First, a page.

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Editor's Viewpoint: McCord's legal bid to reverse prorogation of Parliament not most effective way to show displeasure at politicians

Raymond McCord (Victoria Jones/PA)
Raymond McCord (Victoria Jones/PA)

Editor's Viewpoint

The ramifications over Brexit are many.

And now TUV leader Jim Allister has questioned the cost of a court challenge to Prime Minister Boris Johnson's decision to suspend Parliament.

He is asking the Department of Justice to find out how much legal aid has been granted to fund proceedings brought by victims' campaigner Raymond McCord.

Mr McCord is seeking an injunction to try to force the Prime Minister to alter his advice to the Queen to prorogue Parliament.

His lawyers claim this is an unlawful attempt to curtail debate on a potential no-deal Brexit.

He is also taking judicial review proceedings against the Government to prevent a no-deal Brexit, having previously sought to review judicially the Government's move towards leaving the EU.

Mr Allister claims that each application may have cost the taxpayer tens of thousands of pounds.

He is seeking from Peter May, the permanent secretary in the Department of Justice, a list of the occasions on which Mr McCord has been granted civil legal aid, the subject of individual proceedings, and the annual amount of legal aid spent on each.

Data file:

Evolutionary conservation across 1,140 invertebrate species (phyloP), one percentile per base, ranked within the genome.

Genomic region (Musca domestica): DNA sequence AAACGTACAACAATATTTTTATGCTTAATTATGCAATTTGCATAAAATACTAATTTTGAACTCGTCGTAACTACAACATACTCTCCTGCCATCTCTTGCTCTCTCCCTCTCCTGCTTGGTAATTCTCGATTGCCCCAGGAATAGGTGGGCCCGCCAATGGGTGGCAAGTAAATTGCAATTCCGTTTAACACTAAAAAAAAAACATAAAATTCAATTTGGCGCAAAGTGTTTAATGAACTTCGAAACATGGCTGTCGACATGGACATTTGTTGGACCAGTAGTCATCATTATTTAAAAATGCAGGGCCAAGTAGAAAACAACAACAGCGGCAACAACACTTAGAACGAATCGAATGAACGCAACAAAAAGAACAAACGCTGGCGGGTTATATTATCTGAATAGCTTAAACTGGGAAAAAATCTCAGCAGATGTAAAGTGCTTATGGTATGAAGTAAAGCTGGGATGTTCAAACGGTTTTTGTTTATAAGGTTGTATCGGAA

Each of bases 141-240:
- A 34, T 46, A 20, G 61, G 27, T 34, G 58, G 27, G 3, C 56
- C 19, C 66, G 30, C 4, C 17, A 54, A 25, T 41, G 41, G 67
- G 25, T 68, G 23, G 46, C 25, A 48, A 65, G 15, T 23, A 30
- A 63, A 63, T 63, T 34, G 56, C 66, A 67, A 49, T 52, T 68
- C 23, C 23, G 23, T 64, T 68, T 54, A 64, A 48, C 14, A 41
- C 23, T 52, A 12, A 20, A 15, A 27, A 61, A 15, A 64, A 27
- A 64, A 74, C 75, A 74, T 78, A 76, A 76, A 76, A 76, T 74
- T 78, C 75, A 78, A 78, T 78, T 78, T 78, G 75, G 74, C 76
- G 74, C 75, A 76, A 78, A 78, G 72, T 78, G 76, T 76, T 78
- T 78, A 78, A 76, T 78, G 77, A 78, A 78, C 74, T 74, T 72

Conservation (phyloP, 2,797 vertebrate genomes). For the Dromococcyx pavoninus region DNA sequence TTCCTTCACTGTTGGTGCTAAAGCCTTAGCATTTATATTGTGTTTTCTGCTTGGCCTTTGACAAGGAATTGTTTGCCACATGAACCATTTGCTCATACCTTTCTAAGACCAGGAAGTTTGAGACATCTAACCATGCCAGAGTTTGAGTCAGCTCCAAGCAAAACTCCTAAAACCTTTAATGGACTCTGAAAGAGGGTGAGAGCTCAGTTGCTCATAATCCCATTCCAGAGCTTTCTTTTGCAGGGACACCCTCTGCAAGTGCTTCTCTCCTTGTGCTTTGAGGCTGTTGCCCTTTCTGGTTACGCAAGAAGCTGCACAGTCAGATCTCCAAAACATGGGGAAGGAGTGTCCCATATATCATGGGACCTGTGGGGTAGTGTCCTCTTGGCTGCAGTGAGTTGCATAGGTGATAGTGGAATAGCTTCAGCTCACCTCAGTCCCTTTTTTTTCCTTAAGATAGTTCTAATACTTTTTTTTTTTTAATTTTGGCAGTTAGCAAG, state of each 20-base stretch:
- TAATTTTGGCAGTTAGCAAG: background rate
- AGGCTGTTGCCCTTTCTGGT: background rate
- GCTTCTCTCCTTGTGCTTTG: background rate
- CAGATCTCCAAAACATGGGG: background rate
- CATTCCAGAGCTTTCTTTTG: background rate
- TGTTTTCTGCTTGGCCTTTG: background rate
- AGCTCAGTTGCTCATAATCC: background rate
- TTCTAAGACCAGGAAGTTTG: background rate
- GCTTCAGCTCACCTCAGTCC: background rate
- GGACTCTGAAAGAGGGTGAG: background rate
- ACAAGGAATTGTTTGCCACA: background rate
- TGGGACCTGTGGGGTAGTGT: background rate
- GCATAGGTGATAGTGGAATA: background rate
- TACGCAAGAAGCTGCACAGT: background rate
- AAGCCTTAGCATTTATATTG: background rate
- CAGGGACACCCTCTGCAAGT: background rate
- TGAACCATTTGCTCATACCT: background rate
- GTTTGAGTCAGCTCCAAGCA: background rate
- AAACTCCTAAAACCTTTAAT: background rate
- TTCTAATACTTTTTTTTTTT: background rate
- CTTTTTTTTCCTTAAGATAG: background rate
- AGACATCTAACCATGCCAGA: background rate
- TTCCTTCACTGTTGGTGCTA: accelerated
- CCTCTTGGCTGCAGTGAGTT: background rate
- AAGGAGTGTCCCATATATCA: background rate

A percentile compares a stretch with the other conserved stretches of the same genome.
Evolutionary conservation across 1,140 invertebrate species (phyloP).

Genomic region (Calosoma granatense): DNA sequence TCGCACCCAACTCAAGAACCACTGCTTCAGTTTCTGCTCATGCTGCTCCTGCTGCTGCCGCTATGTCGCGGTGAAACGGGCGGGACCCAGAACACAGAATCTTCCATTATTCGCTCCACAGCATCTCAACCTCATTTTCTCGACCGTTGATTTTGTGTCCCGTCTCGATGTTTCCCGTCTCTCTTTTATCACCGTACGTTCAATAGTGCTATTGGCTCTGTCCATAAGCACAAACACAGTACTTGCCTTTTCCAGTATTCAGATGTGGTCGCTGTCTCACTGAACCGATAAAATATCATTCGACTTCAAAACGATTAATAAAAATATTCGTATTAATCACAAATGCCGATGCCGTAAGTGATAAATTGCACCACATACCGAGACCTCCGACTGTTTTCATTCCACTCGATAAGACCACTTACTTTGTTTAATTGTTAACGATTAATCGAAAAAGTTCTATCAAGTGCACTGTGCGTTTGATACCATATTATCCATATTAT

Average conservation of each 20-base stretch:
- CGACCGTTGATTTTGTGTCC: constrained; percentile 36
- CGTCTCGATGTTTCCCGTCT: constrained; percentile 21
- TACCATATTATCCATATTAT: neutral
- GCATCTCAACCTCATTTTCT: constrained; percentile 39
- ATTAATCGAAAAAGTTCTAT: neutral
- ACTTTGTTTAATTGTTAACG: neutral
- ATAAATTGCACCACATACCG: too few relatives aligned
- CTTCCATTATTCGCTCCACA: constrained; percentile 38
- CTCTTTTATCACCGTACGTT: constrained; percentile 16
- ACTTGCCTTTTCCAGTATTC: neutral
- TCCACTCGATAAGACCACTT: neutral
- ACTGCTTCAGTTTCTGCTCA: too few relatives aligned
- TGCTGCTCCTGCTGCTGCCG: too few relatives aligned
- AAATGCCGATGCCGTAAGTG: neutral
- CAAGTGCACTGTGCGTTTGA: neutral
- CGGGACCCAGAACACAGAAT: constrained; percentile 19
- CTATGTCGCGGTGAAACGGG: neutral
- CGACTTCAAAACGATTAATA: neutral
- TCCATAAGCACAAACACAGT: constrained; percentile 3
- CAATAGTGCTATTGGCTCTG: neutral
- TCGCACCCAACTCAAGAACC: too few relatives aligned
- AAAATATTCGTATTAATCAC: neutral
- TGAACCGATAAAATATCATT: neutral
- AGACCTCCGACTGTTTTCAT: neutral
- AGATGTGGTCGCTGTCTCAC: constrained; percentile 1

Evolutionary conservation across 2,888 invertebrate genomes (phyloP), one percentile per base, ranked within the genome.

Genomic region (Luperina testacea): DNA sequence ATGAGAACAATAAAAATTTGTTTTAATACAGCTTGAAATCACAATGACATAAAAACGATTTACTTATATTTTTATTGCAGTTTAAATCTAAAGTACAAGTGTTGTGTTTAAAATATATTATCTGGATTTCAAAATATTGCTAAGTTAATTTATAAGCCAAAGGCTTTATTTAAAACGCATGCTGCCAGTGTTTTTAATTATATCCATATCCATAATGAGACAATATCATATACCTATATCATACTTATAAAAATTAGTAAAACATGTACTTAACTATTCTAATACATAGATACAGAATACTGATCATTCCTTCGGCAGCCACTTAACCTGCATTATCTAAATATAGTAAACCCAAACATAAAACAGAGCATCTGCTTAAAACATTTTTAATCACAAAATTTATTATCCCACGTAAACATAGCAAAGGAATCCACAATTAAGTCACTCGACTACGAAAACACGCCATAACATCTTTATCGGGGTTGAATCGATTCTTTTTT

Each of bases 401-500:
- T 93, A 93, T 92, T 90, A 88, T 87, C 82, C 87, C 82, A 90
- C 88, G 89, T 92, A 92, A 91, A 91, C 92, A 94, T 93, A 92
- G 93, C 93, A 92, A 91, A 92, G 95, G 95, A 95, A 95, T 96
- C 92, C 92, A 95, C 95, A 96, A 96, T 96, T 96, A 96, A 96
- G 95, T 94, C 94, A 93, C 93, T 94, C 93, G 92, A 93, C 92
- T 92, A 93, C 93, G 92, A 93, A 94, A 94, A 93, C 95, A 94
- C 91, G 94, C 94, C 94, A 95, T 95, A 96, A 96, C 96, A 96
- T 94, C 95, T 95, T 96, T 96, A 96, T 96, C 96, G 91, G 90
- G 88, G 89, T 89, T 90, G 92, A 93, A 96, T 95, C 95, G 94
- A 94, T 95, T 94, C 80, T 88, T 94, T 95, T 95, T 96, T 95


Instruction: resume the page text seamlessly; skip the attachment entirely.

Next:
Currently, the annual cost of legal aid in Northern Ireland is more than £63.5m, and some £38.2m of this is spent on civil cases such as Mr McCord's applications.

There is no doubting his record as a campaigner. Acting almost single-handedly, he exposed the UVF terrorist gang in north Belfast that murdered his son Raymond jnr in 1997.

However, his current reinvention of himself as a legal champion of the Good Friday Agreement, and anything which challenges it, risks confusing the properly separate roles of the legislative branch and the judiciary.

Indubitably, politicians' decisions must always be reviewable by the courts. However, it should be a general principle that political decisions are taken by politicians, and that the courts become involved only as a last resort, when some fundamental principle becomes involved.

Lord Sumption, a former Supreme Court Justice, underlined this in his BBC Reith lectures this year during which he claimed that the law - and especially the expanding human rights law - was filling the public space which was formerly the preserve of politicians.

He argued that judges, and particularly those in the European Court of Human Rights, were exceeding their power by expanding the interpretation of human rights laws. He described this colourfully as "mission creep".

Should politicians ultimately be answerable to the law? Absolutely. Are arguably frivolous applications, whose costs rise in inverse proportion to their likely success, the best way to do this? Absolutely not.

Surely there is a more direct way to "put manners" on our political classes - it is called an election.

We may get the opportunity to make known our displeasure with politicians sooner than we think - if we have the courage to do so.

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